Forest Nenets language
|ненэцяʼ вада, nyenetsya' vada|
|Native to||Northern Russia|
|unknown (1,500 cited 1989)
(5% of Nenets speakers)
Forest Nenets is a Samoyedic language spoken in northern Russia, around the Agan, Pur, Lyamin and Nadym rivers, by the Nenets people. It is closely related to the Tundra Nenets language, and the two are still sometimes seen as simply being dialects of a single Nenets language, despite there being low mutual intelligibility between the two.[quantify] The next closest relatives are Nganasan and Enets, after them Selkup, and even more distantly the other Uralic languages.
In unstressed syllables length is not contrastive, and there are only five vowel qualities, to wit /æ ɑ ə i u/. Word stress is not fixed to a certain position of a root; this leads to alternations of stressed mid vowels with unstressed high vowels. Long vowels are slightly more common than short vowels, though only short vowels occur in monosyllabic words. The short mid vowels /e o/ in particular are marginal, occurring only in a small number of monosyllabic words and commonly merged into the corresponding high vowels /i u/. This is additionally complicated by the short high vowels /i u/ becoming lowered to /e o/ before /ə/. Salminen (2007) argues that due to these two facts, the long vowels should be considered basic, and the short vowels as the more marked phonemes.
/æː/ and its unstressed counterpart only occur in non-palatal syllables and may be realized as a diphthong [ae] or [aɛ]. Short /æ/ is usually [aj] (and is also written as ай, though this spelling also represents the sequence /ɑj/), but alternates with its long counterpart in the same way as the other short vowels.
Some western dialects lack /æ/, replacing it with /e/.[verification needed]
Forest Nenets and its sister dialect, Tundra Nenets, have long been thought to have a so-called "reduced vowel". This reduced vowel was thought to have had two distinct qualities depending on whether or not it was subject to stress in the word or not. It has been historically transcribed as ⟨ø⟩ when stressed, representing a reduced variant of an underlying vowel, and as ⟨â⟩, representing a reduced variant of /a/, when unstressed. Recent developments indicate, however, that the reduced vowels are in fact short vowels which act as counterparts to their respective long vowels. The transcription ⟨â⟩ is more properly replaced and represented by ⟨a⟩, while ⟨ø⟩ simply represents a short vowel, although this orthography does not delineate its exact phonetic value.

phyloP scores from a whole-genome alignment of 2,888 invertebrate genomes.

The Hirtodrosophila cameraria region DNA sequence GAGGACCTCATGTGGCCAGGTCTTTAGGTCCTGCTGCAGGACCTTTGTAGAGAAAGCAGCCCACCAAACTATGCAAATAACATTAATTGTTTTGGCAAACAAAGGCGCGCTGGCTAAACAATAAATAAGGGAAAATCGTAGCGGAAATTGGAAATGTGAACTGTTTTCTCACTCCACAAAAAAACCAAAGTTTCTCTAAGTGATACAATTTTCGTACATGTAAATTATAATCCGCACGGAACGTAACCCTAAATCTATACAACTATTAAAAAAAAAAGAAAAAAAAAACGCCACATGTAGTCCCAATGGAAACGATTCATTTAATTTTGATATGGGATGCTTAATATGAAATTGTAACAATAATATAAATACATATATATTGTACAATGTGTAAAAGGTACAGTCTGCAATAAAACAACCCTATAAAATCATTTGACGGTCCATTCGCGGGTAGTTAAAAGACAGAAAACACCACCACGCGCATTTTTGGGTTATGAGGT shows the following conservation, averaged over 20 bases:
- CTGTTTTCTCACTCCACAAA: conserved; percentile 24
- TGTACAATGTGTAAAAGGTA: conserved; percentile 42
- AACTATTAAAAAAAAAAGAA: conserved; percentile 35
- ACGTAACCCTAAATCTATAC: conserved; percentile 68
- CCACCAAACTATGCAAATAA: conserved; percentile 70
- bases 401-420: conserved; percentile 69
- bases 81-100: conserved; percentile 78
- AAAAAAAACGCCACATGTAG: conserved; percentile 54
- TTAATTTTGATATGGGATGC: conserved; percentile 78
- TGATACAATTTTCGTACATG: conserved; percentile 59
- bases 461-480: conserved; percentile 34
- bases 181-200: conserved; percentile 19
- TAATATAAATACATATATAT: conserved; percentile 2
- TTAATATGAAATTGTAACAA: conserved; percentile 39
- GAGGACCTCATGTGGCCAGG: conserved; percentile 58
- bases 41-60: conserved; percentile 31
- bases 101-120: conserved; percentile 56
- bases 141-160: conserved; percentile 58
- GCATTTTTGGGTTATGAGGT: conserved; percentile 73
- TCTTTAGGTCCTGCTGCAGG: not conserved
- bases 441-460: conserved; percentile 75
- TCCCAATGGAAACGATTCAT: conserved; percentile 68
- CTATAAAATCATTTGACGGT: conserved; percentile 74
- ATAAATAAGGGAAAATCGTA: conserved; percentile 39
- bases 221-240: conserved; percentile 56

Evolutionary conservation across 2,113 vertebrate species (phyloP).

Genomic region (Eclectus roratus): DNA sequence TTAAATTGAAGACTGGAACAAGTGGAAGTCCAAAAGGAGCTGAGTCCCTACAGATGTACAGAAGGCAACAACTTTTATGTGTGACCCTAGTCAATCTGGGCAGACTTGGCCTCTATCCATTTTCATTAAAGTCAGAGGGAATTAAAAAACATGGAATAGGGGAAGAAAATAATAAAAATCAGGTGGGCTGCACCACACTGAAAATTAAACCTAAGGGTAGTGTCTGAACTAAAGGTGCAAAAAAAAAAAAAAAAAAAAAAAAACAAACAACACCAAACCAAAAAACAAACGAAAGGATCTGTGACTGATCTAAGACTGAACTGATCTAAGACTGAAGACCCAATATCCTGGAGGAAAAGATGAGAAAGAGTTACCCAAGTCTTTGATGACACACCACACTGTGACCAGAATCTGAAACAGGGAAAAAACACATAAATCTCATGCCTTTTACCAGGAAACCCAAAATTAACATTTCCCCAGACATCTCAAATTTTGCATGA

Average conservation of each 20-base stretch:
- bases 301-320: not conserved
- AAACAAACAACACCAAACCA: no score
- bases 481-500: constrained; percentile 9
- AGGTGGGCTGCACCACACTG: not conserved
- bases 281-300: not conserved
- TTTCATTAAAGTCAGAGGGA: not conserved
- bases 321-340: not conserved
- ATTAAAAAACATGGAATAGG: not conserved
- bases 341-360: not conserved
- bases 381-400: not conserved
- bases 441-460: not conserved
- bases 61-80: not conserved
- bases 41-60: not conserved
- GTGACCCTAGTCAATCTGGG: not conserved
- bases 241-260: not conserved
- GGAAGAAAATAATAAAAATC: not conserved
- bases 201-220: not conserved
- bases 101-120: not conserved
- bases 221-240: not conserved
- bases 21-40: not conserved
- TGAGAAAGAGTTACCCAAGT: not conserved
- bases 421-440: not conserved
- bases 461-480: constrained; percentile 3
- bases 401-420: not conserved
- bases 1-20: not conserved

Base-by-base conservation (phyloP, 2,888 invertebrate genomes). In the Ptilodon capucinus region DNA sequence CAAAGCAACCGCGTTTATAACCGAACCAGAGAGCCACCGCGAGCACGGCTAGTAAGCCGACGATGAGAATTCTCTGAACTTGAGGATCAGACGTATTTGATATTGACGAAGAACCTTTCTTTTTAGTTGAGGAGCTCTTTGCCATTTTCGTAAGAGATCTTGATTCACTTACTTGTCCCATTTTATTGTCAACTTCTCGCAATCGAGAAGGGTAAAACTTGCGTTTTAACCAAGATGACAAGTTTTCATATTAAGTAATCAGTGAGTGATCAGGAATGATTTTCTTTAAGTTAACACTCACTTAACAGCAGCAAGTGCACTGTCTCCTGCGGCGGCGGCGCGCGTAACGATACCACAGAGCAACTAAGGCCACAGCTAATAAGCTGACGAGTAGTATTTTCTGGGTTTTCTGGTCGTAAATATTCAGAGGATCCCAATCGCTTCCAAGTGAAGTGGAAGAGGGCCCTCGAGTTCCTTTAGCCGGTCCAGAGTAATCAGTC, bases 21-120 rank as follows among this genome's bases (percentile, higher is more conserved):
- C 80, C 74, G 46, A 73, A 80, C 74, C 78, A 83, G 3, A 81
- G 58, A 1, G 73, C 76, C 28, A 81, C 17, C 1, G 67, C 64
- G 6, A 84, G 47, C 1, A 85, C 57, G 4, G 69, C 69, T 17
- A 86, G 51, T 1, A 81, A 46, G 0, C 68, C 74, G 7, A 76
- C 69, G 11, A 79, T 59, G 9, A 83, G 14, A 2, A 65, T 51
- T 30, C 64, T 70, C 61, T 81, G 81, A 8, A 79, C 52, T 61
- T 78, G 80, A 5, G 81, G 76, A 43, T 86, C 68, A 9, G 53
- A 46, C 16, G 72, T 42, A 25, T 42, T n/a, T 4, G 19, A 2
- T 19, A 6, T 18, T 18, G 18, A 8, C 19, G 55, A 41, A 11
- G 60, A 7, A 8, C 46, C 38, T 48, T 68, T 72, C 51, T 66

Forest Nenets has a system of 24 consonant phonemes:
A rhotic consonant /r/ may appear in recent loanwords. Older /r/, /rʲ/ have recently shifted to lateral fricatives /ɬ/, /ɬʲ/.
The palatalized alveolars /tʲ/, /sʲ/ are typically realized as alveolo-palatals [tɕ], [ɕ].
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- Daniel Abondolo, 1998. The Uralic Languages, p. 517.
- Nordhoff, Sebastian; Hammarström, Harald; Forkel, Robert; Haspelmath, Martin, eds. (2013). "Forest Yurak". Glottolog. Leipzig: Max Planck Institute for Evolutionary Anthropology.
- Salminen, Tapani, Ackerman, Farrell (2006). "Nenets". In Brown, Keith. Encyclopedia of Languages & Linguistics 8 (2 ed.). Oxford, England: Elsevier. pp. 577–579.
- Salminen, Tapani (2007). Notes on Forest Nenets phonology (PDF). Mémoires de la Société Finno-Ougrienne 253 (Helsinki, Finland: Suomalais-Ugrilainen Seura).
- Salminen, Tapani (1993). On identifying basic vowel dinstinctions in Tundra Nenets. Finnisch-Ugrische Forschungen 51. Helsinki: Suomalais-Ugrilainen Seura. pp. 177–187.